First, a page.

When we reached home and told our village companions what we had seen in our extensive travels (just seventy miles from home) they were filled with wonder, and we became heroines in their estimation. After this we took frequent journeys to Saratoga, the Northern Lakes, Utica, and Peterboro, but were never again so entirely swept from our feet as with the biblical illustrations in the dining room of the old Given's Hotel.

As my father's office joined the house, I spent there much of my time, when out of school, listening to the clients stating their cases, talking with the students, and reading the laws in regard to woman. In our Scotch neighborhood many men still retained the old feudal ideas of women and property. Fathers, at their death, would will the bulk of their property to the eldest son, with the proviso that the mother was to have a home with him. Hence it was not unusual for the mother, who had brought all the property into the family, to be made an unhappy dependent on the bounty of an uncongenial daughter-in-law and a dissipated son. The tears and complaints of the women who came to my father for legal advice touched my heart and early drew my attention to the injustice and cruelty of the laws. As the practice of the law was my father's business, I could not exactly understand why he could not alleviate the sufferings of these women. So, in order to enlighten me, he would take down his books and show me the inexorable statutes. The students, observing my interest, would amuse themselves by reading to me all the worst laws they could find, over which I would laugh and cry by turns. One Christmas morning I went into the office to show them, among other of my presents, a new coral necklace and bracelets. They all admired the jewelry and then began to tease me with hypothetical cases of future ownership. "Now," said Henry Bayard, "if in due time you should be my wife, those ornaments would be mine; I could take them and lock them up, and you could never wear them except with my permission. I could even exchange them for a box of cigars, and you could watch them evaporate in smoke."

With this constant bantering from students and the sad complaints of the women, my mind was sorely perplexed. So when, from time to time, my attention was called to these odious laws, I would mark them with a pencil, and becoming more and more convinced of the necessity of taking some active measures against these unjust provisions, I resolved to seize the first opportunity, when alone in the office, to cut every one of them out of the books; supposing my father and his library were the beginning and the end of the law. However, this mutilation of his volumes was never accomplished, for dear old Flora Campbell, to whom I confided my plan for the amelioration of the wrongs of my unhappy sex, warned my father of what I proposed to do. Without letting me know that he had discovered my secret, he explained to me one evening how laws were made, the large number of lawyers and libraries there were all over the State, and that if his library should burn up it would make no difference in woman's condition. "When you are grown up, and able to prepare a speech," said he, "you must go down to Albany and talk to the legislators; tell them all you have seen in this office-the sufferings of these Scotchwomen, robbed of their inheritance and left dependent on their unworthy sons, and, if you can persuade them to pass new laws, the old ones will be a dead letter." Thus was the future object of my life foreshadowed and my duty plainly outlined by him who was most opposed to my public career when, in due time, I entered upon it.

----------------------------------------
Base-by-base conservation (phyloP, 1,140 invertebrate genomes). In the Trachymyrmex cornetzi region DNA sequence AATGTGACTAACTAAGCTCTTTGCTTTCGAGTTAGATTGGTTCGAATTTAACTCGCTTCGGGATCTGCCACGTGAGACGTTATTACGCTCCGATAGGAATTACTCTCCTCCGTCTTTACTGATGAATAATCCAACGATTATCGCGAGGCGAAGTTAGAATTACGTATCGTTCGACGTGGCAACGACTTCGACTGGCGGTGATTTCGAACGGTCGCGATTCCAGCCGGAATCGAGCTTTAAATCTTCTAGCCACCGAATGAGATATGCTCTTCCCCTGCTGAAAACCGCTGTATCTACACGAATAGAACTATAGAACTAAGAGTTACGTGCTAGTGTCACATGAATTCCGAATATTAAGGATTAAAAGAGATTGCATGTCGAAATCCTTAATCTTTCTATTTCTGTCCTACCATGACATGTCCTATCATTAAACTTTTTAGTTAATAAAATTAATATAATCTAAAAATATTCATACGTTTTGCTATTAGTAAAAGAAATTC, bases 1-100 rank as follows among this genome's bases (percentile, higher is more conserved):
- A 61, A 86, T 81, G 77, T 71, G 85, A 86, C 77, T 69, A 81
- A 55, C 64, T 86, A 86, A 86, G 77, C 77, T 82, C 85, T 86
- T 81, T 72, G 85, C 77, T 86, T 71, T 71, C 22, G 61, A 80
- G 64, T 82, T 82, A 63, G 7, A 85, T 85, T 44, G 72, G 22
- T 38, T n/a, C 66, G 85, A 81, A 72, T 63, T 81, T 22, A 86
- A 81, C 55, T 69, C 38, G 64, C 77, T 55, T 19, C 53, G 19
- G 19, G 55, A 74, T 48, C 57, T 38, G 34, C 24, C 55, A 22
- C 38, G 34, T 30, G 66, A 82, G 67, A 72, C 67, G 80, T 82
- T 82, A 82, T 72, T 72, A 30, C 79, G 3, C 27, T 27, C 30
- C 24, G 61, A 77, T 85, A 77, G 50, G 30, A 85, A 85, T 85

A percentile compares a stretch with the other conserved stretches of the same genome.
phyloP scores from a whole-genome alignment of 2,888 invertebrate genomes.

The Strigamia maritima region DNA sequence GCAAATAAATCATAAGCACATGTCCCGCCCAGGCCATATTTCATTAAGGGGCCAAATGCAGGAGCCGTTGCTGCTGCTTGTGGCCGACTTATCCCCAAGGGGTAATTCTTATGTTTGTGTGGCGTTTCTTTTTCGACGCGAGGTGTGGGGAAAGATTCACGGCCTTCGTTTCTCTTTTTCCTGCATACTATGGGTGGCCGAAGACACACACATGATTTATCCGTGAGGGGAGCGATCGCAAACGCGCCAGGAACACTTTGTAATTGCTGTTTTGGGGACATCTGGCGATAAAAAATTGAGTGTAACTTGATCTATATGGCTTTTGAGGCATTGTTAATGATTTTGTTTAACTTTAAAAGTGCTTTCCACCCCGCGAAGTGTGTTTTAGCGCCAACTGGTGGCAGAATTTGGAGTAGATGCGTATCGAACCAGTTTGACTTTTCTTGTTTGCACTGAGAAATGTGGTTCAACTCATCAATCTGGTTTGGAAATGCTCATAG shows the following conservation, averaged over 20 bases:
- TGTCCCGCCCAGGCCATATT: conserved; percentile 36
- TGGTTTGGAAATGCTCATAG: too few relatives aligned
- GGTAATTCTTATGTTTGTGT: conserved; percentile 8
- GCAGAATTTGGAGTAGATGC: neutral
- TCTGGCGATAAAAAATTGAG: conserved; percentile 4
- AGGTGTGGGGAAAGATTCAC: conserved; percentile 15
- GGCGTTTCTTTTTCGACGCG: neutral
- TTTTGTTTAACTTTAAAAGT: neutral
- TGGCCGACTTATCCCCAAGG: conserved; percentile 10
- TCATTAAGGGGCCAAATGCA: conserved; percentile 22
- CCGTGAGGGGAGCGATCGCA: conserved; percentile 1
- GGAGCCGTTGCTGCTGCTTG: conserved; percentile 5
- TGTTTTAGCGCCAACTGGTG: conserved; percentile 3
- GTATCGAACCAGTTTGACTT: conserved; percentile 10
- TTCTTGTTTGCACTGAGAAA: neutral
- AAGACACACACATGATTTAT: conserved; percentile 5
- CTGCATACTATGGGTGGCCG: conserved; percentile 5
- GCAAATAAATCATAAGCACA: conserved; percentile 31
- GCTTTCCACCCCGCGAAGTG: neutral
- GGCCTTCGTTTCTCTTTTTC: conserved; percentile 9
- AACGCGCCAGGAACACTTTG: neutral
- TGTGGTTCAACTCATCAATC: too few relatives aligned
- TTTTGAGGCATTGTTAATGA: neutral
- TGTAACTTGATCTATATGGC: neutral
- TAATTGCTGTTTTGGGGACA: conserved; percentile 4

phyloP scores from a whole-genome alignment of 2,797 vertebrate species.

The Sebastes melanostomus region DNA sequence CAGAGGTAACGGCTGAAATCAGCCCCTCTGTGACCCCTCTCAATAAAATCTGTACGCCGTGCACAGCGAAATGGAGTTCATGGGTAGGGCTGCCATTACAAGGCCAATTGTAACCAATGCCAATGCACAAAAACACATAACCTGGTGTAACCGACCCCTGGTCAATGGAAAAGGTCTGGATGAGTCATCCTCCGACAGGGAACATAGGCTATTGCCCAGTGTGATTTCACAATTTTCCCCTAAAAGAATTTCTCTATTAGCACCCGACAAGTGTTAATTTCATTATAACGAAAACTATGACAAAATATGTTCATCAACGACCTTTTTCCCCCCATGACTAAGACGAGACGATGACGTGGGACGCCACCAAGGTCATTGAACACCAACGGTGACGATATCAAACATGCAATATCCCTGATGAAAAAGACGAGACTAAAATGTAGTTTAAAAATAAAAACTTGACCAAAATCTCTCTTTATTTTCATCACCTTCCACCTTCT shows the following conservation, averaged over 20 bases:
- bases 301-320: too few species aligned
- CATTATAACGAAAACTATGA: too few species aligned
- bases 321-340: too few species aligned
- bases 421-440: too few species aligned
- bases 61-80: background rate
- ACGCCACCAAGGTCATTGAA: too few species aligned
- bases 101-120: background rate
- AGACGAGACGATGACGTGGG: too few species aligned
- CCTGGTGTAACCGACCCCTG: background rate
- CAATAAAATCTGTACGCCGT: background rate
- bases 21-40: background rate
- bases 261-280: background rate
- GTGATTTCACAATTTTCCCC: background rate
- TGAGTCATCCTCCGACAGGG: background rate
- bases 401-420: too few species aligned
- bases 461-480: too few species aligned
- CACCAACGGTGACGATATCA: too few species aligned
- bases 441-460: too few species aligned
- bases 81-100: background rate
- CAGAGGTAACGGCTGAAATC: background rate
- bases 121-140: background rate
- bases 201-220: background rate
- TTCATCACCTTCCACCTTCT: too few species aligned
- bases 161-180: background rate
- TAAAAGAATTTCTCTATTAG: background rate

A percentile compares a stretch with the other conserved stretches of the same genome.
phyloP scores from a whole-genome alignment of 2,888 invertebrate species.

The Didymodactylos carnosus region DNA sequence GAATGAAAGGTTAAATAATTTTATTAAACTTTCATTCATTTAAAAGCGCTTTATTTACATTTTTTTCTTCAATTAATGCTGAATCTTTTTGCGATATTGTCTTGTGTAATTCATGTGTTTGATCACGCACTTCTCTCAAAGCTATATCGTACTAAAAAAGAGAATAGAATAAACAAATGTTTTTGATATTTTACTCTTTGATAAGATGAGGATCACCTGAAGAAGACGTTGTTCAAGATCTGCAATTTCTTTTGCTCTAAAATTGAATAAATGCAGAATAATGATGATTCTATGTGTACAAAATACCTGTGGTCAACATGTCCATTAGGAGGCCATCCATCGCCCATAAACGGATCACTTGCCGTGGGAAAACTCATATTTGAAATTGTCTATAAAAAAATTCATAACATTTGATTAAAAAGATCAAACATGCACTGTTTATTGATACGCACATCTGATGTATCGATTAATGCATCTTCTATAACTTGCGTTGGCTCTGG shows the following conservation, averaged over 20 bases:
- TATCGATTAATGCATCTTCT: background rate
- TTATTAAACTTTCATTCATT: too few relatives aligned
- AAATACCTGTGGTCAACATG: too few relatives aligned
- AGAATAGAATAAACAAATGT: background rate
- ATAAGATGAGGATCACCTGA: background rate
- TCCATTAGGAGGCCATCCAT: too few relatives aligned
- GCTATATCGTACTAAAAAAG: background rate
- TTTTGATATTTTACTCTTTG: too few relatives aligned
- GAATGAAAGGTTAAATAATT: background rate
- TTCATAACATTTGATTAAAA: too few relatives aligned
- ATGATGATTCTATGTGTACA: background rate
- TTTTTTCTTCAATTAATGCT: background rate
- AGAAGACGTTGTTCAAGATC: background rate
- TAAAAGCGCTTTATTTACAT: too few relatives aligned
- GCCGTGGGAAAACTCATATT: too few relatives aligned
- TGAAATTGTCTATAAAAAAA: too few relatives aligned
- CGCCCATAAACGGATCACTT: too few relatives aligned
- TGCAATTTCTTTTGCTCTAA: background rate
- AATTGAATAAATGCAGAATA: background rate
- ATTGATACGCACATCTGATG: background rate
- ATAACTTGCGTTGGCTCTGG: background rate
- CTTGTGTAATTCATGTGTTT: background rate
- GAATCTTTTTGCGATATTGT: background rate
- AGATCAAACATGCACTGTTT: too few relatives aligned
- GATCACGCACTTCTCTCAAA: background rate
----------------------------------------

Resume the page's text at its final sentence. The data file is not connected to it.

Until I was sixteen years old, I was a faithful student in the Johnstown Academy with a class of boys. Though I was the only girl in the higher classes of mathematics and the languages, yet, in our plays, all the girls and boys mingled freely together. In running races, sliding downhill, and snowballing, we made no distinction of sex. True, the boys would carry the school books and pull the sleighs up hill for their favorite girls, but equality was the general basis of our school relations. I dare say the boys did not make their snowballs quite so hard when pelting the girls, nor wash their faces with the same vehemence as they did each other's, but there was no public evidence of partiality. However, if any boy was too rough or took advantage of a girl smaller than himself, he was promptly thrashed by his fellows. There was an unwritten law and public sentiment in that little Academy world that enabled us to study and play together with the greatest freedom and harmony.

From the academy the boys of my class went to Union College at Schenectady. When those with whom I had studied and contended for prizes for five years came to bid me good-by, and I learned of the barrier that prevented me from following in their footsteps-"no girls admitted here"-my vexation and mortification knew no bounds. I remember, now, how proud and handsome the boys looked in their new clothes, as they jumped into the old stage coach and drove off, and how lonely I felt when they were gone and I had nothing to do, for the plans for my future were yet undetermined. Again I felt more keenly than ever the humiliation of the distinctions made on the ground of sex.

My time was now occupied with riding on horseback, studying the game of chess, and continually squabbling with the law students over the rights of women. Something was always coming up in the experiences of everyday life, or in the books we were reading, to give us fresh topics for argument. They would read passages from the British classics quite as aggravating as the laws. They delighted in extracts from Shakespeare, especially from "The Taming of the Shrew," an admirable satire in itself on the old common law of England. I hated Petruchio as if he were a real man. Young Bayard would recite with unction the famous reply of Milton's ideal woman to Adam: "God thy law, thou mine." The Bible, too, was brought into requisition. In fact it seemed to me that every book taught the "divinely ordained" headship of man; but my mind never yielded to this popular heresy.

* * *

(← Keyboard shortcut) Previous Contents (Keyboard shortcut →)
 Novels To Read Online Free

Scan the QR code to download MoboReader app.

Back to Top

shares